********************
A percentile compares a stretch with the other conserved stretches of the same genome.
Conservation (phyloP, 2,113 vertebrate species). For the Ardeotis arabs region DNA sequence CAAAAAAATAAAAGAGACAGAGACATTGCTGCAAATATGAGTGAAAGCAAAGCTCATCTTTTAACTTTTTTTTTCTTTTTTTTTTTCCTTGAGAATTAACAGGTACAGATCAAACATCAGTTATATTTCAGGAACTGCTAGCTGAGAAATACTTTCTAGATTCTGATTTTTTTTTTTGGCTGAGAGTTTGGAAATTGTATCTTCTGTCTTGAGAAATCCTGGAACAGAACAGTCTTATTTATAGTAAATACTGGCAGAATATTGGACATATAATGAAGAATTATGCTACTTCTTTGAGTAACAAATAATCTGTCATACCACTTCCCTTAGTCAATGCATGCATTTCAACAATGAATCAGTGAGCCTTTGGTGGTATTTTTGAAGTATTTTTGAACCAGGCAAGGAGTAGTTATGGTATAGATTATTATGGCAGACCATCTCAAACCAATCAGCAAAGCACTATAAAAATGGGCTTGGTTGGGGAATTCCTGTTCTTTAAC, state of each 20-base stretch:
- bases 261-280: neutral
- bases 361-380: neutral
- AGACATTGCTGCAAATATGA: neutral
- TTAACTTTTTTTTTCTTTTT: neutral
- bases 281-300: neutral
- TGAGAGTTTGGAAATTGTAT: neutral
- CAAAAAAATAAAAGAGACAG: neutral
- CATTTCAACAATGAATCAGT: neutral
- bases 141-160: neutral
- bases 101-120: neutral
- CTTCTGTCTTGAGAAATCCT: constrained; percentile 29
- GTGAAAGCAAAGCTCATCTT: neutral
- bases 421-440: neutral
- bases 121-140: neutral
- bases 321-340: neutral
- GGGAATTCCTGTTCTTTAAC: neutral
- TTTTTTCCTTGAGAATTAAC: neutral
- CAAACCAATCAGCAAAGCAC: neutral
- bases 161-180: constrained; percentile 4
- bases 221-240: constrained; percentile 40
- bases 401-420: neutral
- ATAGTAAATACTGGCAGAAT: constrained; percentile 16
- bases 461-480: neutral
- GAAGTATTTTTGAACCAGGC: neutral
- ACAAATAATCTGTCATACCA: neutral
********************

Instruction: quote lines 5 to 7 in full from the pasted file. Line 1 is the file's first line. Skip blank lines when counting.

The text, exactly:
- AGACATTGCTGCAAATATGA: neutral
- TTAACTTTTTTTTTCTTTTT: neutral
- bases 281-300: neutral